Now that I’m a long-time resident in Denver, Colorado (actually, April 1 will be four months), I see how rabid the sports fans are—especially Bronco fans. For those of you who are international readers, the Denver Broncos are a professional American football team with a very rich history and a dedicated fan base.
Last fall, we were swept away by Tebow-mania, which circled around their quarterback Tim Tebow. After Kyle Orton led the Broncos to a 1-4 start, the fans were shouting for Tebow, even though Tebow was third (and by some accounts fourth on the depth chart). He was drafted in the 1st round in 2010, so they had to see what they had. He led the Broncos the last 11 games of the season, winning seven of them in the most unorthodox way imaginable. He would lead them to the most heart-stopping of last minute victories—all the while being an average to below average quarterback statistically (his completion perceptage—49%—was 34th in the NFL—even though the NFL has only 32 teams).
But Tebow is a strong, unashamed follower of Christ—which makes him a polarizing figure. For those of us who are believers, we have to work to separate the Christian man from the football player. Personally, I love his work ethic and devotion to the game—but still have questions as to whether he can be a dependable quarterback.
Last fall, Tebow’s heroics on the field made him the go-to guy for sports programming, and it even bled over into the New York Times and other non-sports periodicals and websites. And since Tim’s Christianity is so much a part of him, discussing this aspect of his person was unavoidable.
From Tebow-Mania to Manning Watch
After the season ended with a trouncing of the Broncos at the Super Bowl runner-up New England Patriots, the scrutiny elevated. “Would Tebow really be the starter next year?” “Can they make it to the Super Bowl with him at quarterback?” “Will the Broncos try to go after a veteran, or draft a QB in the late rounds?”
Then, on March 8, news came across the wire:
Peyton Manning, arguably the best quarterback of this generation, if not ever, would be released by the Indianapolis Colts and become a free agent. Teams were calling, not the least of which? You guessed it, the Denver Broncos.
When Manning visited Denver on Friday, you would have thought it was a head of state. He spent six hours at the Bronco compound talking with John Elway, President of Football Operations with the Broncos (and a pretty good quarterback to say the least for those same Broncos), and John Fox, the head coach.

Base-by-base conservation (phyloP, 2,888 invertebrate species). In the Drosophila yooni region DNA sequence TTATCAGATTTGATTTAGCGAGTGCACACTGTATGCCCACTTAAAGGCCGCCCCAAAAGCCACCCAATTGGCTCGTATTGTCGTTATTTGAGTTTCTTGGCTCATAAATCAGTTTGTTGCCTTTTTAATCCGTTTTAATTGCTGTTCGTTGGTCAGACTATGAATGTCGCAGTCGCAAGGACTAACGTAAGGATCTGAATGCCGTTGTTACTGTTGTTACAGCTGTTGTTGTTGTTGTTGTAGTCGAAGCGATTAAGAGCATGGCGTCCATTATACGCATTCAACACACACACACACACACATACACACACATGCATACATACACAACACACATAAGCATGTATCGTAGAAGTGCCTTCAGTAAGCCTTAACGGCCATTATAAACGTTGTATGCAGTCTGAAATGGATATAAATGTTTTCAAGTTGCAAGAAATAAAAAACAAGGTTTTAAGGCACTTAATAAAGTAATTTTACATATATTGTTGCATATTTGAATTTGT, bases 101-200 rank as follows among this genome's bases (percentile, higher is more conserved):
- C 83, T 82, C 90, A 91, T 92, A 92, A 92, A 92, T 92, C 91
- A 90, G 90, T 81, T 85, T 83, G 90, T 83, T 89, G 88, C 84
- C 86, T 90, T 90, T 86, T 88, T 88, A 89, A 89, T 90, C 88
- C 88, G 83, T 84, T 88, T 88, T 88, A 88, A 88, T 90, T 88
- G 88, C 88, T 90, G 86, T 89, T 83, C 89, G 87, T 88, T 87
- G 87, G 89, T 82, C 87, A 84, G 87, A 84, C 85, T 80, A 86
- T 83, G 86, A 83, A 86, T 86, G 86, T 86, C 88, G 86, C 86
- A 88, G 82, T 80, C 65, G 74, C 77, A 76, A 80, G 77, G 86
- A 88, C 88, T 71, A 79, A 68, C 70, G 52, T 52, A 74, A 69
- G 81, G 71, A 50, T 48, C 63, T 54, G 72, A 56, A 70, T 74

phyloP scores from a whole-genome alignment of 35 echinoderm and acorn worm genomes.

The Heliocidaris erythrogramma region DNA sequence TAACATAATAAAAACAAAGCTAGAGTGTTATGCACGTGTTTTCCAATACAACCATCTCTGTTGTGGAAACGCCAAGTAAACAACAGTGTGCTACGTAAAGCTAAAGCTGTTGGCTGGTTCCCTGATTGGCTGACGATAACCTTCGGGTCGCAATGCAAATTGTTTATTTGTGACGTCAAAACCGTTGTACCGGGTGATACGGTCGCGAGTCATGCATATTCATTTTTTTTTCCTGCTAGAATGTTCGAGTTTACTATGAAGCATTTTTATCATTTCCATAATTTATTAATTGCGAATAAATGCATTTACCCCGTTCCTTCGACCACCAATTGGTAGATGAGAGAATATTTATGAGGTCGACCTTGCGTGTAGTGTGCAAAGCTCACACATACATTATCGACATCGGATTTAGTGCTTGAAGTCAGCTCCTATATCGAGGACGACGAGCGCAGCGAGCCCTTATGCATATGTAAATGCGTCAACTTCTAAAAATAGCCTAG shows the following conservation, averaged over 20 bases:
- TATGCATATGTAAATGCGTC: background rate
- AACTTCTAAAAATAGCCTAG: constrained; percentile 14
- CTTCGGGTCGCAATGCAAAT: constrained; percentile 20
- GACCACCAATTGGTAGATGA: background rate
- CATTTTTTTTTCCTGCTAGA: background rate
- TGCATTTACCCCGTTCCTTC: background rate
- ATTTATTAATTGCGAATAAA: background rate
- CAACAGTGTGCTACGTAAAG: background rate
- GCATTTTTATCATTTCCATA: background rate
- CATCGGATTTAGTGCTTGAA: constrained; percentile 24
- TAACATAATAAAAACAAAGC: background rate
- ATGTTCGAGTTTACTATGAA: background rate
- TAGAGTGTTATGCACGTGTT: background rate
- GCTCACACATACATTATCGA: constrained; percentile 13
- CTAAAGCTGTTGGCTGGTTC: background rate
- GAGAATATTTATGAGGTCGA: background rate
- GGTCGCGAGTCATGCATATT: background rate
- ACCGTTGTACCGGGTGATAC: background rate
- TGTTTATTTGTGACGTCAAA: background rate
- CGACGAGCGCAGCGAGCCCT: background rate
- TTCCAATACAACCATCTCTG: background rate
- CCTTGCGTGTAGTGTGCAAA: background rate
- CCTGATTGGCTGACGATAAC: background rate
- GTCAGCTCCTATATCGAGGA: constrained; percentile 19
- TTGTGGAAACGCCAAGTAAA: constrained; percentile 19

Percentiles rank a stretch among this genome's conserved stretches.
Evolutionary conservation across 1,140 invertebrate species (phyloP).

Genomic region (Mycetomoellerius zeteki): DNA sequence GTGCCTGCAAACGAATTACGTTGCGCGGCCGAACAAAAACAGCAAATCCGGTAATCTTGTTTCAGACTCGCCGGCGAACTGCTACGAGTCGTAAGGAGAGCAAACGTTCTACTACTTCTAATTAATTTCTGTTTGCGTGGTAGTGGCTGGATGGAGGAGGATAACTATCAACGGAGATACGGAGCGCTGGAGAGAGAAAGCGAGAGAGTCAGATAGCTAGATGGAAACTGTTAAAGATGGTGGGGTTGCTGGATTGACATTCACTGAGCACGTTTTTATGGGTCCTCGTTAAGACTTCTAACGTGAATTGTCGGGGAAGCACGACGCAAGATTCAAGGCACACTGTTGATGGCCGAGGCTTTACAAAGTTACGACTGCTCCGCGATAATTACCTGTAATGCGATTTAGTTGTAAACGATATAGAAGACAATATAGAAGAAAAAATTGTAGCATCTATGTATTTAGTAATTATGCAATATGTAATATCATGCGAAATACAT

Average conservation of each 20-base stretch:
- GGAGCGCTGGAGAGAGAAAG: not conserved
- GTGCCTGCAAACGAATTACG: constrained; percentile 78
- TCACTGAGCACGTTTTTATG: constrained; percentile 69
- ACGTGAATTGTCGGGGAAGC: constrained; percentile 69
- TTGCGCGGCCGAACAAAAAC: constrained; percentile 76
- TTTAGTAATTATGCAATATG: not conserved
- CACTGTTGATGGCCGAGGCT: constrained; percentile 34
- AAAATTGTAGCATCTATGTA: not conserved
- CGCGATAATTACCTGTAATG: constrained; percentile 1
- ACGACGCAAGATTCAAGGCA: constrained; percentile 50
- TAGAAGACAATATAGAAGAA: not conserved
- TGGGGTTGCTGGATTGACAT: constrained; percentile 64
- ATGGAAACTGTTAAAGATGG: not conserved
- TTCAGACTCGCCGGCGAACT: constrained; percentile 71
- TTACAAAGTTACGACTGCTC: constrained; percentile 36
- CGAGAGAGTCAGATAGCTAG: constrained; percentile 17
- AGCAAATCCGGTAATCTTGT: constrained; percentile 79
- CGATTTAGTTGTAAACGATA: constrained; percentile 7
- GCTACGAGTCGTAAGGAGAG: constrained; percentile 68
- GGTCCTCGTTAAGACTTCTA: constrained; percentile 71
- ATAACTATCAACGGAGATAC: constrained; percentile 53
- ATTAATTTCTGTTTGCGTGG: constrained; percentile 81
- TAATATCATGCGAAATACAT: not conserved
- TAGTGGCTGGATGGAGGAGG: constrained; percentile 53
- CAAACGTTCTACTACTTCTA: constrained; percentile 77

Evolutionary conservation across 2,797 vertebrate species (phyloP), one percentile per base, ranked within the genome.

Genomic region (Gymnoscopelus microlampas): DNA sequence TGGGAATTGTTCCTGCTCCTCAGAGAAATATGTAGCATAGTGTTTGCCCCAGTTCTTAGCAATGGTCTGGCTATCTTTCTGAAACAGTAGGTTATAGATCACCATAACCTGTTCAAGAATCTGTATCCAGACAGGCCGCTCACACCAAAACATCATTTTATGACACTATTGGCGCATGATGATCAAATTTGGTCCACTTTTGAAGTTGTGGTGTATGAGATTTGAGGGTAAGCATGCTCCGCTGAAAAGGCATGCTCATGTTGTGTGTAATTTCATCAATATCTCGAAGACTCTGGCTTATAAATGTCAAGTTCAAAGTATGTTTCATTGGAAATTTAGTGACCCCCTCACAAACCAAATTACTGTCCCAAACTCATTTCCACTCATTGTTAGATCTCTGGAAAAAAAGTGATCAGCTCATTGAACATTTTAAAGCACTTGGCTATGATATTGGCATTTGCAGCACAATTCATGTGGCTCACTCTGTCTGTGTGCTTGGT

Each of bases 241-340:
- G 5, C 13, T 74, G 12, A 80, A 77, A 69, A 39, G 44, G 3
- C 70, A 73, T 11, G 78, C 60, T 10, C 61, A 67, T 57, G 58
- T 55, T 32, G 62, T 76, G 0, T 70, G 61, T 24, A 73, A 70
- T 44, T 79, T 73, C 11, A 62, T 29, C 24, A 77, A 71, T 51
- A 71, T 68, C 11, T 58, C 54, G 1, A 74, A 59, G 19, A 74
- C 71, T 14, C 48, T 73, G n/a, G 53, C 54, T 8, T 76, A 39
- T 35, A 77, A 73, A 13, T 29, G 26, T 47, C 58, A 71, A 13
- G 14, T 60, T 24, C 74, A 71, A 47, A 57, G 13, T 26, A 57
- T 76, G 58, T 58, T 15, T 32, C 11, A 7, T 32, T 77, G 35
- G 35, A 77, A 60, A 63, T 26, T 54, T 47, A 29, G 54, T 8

The radio talk shows blew up here. Everyone wants Manning (four neck operations in 19 months notwithstanding). Even the Tebow apologists want Manning, so Tebow could sit back and learn from him—that is, if Tebow is not traded in the aftermath.
As of today (March 16), he has talked to four teams (Denver, Arizona, Miami, and Tennessee). Bronco management is flying to Durham, NC to talk further with Manning. The drama just continues to unfold.
A Test of Tebow’s Authenticity as a Believer
When Tebow was having success on the field, his Christianity was on full display. He has always said that while he loves football, it’s just a game and he has that perspective. His Christian faith was on full display during the good times.
But it’s in the midst of trials and suffering that the authenticity of one’s Christian faith is put on its most striking display.
Even the most skeptical of sportswriters (Rick Reilly) are amazed at the genuineness of Tebow.
So Tim, I see that same genuineness that Reilly does and that same grounded nature that God calls us as Christians to have. And it’s in this time when Bronco Nation is fawning over Peyton Manning coming here that you need to show the world that Christ is truly #1 in your life, not being quarterback of the Denver Broncos.
In the Sermon on the Mount, Jesus uttered these words:
11 “Blessed are you when others revile you and persecute you and utter all kinds of evil against you falsely on my account. 12 Rejoice and be glad, for your reward is great in heaven, for so they persecuted the prophets who were before you.
Not being quarterback of the Denver Broncos is not the reviling or persecution meant here—to be sure. But in regards to your surrender to Christ, folks will have all sorts of false utterances of evil spoken against you because of Christ.
I beg you, even in the midst of Manning Watch, keep Christ clearly and consistently in front. Show the genuineness and authenticity of your faith not simply after a win, but even when the team you love playing for is sending signals that you are not the man.
It is in the darkness of the valley that Christ’s light needs to shine brightest.